For a lot of rock fans, classics like "Smoke on the Water," "Hotel California," "Free Bird," "Crazy Train," "Smells Like Teen Spirit" and most of all, "Stairway to Heaven" are off limits.
Those are perfect songs, done right the first time by the artists who created them. Don't cover them in your band — maybe don't even learn how to play them in the first place!
Mastodon bassist/vocalist Troy Sanders says he and his band mates understand the feeling; they had to put "blinders" on to attempt their own version of "Stairway," which they later released on Record Store Day to support cancer research.
"Most people believe that covering 'Stairway to Heaven' should be illegal, and I'm one of the people that agrees with that," Sanders told Consequence of Sound.
The band covered the Led Zeppelin classic at the memorial service of its late-manger Nick John, who passed away last September of pancreatic cancer. The band explained that Zeppelin was John's favorite band, and that covering the song at his funeral in front of several hundred guests was in accordance with John's last wishes.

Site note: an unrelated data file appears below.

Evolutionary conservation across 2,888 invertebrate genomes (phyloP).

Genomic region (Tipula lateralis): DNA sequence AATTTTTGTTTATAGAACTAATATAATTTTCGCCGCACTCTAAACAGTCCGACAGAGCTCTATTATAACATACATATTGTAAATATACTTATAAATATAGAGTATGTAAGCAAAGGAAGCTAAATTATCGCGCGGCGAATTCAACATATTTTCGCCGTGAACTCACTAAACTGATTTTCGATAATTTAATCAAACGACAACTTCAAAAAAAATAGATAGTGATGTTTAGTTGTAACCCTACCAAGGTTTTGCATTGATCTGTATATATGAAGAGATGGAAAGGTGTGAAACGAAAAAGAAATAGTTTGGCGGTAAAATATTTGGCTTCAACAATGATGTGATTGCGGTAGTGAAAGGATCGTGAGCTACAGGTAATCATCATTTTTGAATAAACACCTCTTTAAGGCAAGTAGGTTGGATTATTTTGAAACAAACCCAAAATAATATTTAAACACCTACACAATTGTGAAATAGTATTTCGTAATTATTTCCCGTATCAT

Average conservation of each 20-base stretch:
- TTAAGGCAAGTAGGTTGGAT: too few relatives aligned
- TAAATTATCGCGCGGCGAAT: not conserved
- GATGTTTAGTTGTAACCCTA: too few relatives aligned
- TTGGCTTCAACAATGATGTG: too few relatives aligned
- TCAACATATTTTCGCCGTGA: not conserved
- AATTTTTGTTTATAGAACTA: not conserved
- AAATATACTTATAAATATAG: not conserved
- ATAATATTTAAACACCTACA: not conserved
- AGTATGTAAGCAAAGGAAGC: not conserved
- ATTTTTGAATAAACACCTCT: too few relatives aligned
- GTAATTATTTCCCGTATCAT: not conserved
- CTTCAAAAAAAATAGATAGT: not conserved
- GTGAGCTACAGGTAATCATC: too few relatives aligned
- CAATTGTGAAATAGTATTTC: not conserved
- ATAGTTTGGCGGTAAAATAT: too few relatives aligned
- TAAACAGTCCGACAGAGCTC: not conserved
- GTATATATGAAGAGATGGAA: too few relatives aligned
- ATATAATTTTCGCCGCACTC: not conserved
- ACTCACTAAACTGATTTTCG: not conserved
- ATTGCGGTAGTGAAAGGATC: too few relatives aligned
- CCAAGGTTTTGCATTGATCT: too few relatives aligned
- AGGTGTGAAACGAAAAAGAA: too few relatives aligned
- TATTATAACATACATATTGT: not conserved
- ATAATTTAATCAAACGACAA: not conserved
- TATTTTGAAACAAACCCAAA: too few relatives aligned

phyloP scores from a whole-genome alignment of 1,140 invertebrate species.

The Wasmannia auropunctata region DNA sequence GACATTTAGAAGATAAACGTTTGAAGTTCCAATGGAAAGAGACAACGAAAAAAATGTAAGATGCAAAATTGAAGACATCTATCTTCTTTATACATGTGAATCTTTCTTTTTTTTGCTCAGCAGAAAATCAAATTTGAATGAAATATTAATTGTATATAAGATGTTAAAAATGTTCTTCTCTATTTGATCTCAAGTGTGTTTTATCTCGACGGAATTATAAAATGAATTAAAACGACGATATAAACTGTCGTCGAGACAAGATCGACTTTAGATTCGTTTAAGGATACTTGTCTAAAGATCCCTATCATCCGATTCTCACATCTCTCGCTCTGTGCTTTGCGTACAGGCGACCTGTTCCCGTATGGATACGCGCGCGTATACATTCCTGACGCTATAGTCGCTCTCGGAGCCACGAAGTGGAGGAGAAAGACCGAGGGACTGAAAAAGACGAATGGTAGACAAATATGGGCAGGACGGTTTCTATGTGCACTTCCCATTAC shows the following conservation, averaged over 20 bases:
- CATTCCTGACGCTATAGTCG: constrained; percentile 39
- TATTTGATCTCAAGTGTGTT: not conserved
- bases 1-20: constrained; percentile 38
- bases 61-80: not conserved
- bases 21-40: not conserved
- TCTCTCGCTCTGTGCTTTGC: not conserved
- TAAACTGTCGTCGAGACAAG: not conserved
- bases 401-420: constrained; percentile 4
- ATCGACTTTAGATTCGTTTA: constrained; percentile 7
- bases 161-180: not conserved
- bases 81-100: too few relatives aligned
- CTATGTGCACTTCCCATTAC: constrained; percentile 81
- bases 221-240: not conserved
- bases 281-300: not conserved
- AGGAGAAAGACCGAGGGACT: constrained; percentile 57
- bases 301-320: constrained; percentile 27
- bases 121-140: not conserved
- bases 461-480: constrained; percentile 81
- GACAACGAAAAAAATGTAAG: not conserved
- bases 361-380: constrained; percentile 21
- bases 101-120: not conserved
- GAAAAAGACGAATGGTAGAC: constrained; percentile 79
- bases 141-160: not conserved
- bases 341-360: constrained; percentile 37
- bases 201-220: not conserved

Unbeknownst to the band at the time, their live rendition was recorded. Mastodon later decided to release a studio version of "Stairway" and release both versions on a single for Record Store Day.
Sanders added that perpetuating a cliché was something the band had to look past.
"This was something special," he said. "Doing this cover was more important that what our brand stands for."
He added that the performance was "overwhelming," but many of the guests complimented what the band did.
"It was uplifting because it was music and it was connecting with people, as music does, in a special way that I consider magical."
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